There is a reason why these Swedish pioneers of melodic death metal have continued to captivate, delight and infuriate for nearly two decades while entire battalions of copycat bands have come and gone with little impact: Their constantly evolving vision is one of progression. Therefore, it is no wonder that the metal world routinely awaits their impending new releases with a shivery mix of giddy anticipation and nervous apprehension.
Whether it was the grungy, melodic riffs of The Jester Race or the electronics-laden ear-candy of Your Escape, In Flames have always managed to deliver quality music and it is safe to say that nothing much has changed for album number ten for the Gothenburg quintet, Sounds of a Playground Fading.
The more hardcore amongst the metal-head population will be glad to hear that the band continue to maintain their thrash-metal-esque reputation but that’s not to say that you have to be a seasoned head-banger to enjoy this album. As they always have, the band experiment with electronic synth to deepen the texture of their pieces and the resultant melodic conglomerate gives the perfect combination of old and new. Classic tracks such as Ropes explore these traits to the fullest extent and the result left me wanting to keep listening, but feeling anxious about what’s to follow.
The opening track Sounds of a Playground Fading contains everything that a current fan would expect from the band. The unmatched combination of deep, powerful drum-lines with melodic yet somewhat crunchy guitar riffs ensures that the band has stayed true to its death-metal roots, whilst pioneering the genre further still. The mellow vocals of front-man, Anders Fridén, provide the perfect accompaniment to this epic Scandinavian ensemble.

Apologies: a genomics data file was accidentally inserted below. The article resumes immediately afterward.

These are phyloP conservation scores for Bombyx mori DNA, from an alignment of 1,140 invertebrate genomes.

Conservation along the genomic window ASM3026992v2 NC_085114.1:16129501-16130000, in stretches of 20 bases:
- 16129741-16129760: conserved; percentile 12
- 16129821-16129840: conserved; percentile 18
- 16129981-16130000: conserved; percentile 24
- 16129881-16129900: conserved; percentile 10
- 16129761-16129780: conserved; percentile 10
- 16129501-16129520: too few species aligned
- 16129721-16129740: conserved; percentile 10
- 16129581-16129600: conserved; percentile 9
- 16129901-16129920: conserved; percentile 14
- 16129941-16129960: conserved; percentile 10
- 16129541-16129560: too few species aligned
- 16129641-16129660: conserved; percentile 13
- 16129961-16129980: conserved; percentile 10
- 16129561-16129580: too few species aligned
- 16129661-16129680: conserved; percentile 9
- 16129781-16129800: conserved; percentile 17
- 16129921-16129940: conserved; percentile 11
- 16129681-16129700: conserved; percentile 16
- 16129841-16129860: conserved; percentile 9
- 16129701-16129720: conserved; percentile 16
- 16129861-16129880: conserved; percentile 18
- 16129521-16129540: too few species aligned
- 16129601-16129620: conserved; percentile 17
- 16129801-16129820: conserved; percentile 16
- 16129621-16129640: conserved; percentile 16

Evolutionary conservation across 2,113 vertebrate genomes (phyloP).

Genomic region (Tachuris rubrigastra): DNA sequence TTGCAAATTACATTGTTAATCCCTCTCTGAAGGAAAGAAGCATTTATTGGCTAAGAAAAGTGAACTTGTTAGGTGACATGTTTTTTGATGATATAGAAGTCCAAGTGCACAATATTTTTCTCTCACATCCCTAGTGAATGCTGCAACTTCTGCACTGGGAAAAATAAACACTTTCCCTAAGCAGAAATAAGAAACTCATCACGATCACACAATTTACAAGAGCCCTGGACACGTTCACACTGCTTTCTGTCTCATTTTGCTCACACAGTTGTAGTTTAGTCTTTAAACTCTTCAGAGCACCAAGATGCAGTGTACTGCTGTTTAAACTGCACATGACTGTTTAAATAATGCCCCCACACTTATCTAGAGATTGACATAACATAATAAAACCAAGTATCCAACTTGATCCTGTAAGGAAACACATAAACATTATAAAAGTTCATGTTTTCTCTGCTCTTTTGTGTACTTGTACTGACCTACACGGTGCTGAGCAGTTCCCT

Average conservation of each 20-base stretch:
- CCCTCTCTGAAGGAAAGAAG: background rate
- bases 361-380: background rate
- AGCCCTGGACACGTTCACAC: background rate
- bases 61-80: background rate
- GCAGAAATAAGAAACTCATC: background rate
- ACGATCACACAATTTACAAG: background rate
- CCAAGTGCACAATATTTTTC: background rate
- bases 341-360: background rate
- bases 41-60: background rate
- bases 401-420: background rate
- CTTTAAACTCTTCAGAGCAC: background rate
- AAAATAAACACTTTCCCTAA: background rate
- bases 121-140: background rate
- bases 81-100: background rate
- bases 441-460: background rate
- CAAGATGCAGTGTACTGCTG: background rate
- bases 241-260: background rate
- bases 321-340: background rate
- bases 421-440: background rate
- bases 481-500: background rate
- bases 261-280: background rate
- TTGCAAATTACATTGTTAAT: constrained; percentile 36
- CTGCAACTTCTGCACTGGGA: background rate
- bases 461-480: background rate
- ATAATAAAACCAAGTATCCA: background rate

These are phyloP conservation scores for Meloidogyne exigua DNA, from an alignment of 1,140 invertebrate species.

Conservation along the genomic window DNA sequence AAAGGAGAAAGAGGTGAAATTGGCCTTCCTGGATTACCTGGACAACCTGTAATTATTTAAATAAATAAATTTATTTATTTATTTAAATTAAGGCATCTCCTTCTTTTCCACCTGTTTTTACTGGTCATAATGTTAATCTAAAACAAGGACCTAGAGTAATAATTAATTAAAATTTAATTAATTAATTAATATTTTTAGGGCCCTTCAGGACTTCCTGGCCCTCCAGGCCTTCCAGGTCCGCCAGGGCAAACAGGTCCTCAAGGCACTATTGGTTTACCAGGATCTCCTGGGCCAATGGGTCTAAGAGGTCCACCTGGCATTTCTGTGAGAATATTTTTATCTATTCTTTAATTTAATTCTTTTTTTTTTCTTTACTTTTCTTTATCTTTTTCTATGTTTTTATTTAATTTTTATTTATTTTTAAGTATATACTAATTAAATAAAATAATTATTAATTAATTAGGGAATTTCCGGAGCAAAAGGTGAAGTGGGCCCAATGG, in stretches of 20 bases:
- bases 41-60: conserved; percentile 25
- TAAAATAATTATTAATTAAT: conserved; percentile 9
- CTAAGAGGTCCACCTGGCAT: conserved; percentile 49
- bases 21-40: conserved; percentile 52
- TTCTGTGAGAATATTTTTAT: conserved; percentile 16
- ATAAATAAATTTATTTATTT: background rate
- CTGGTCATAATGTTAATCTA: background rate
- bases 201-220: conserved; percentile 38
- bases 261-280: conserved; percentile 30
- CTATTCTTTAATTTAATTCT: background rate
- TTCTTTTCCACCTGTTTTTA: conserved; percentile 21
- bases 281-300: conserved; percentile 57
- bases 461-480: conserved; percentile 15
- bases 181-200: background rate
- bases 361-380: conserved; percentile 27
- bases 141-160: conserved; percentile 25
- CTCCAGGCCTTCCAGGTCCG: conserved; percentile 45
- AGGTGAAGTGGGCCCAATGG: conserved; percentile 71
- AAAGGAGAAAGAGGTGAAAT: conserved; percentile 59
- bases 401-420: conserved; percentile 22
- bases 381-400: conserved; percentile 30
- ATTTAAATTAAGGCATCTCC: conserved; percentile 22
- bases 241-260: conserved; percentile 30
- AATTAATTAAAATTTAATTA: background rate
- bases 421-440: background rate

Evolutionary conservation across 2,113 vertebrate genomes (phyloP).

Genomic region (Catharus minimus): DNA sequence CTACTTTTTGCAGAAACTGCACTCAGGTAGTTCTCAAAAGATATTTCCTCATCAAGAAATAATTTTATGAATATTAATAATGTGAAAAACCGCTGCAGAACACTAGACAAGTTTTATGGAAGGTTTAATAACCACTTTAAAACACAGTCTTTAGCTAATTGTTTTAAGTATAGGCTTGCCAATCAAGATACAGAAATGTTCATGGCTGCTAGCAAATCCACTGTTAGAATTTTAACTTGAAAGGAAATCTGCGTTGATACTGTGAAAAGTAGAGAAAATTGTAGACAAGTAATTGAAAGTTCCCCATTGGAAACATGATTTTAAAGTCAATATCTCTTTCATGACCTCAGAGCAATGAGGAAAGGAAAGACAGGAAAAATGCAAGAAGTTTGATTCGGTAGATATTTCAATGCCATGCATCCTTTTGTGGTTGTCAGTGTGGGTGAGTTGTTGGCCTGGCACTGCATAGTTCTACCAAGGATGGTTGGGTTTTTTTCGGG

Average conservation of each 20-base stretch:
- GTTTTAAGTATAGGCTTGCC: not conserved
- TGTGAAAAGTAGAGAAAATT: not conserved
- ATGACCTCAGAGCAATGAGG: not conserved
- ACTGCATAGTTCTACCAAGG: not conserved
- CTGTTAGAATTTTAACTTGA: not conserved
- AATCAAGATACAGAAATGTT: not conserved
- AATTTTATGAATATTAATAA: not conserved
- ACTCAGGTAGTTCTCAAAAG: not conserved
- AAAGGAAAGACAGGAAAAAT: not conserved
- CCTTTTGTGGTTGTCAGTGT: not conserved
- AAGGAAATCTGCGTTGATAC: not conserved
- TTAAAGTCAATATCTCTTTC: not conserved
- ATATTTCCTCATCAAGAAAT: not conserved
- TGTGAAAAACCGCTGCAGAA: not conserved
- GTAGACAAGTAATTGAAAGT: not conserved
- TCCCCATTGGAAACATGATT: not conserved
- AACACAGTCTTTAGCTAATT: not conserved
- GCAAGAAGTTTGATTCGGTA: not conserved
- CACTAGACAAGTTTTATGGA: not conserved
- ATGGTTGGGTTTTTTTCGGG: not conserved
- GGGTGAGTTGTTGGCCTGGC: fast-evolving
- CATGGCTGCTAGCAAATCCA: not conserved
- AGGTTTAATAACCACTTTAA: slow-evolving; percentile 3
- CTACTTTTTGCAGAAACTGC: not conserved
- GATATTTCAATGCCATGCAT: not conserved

As well as being one of the most critically acclaimed melodic death metal albums of the last decade, Sounds of a Playground Fading also boasts a vast range of styles amongst its tracks ranging from the fast-paced and thrashy Enter Tragedy to the melancholy power ballad Liberation. It’s clear that this compilation of Nordic musical mastery has something that appeals to all musical tastes, including those new to the band.
But that’s not to say that In Flames have forsaken their humble origins. Track number three All For Me instantly reminds you of the old In Flames days. This nostalgic melody ought to make the long-time fans of the group feel like their witnessing a return to the underground sound of the bands middle albums. From the first riff, all the way up to the first verse, you’d easily be fooled that the old In Flames were back.
Upon hearing the first verse the new, modern In Flames musical style hits you like a tonne of bricks and you are immediately immersed in the bands new style and image, which even the most hardened of metal-heads would approve of. It is clear that Sounds of a Playground Fading is a retrospective album that provides the ideal mixture of the “good old In Flames” whilst still demonstrating that the ambitious Swedes continue to lead their genre into the future.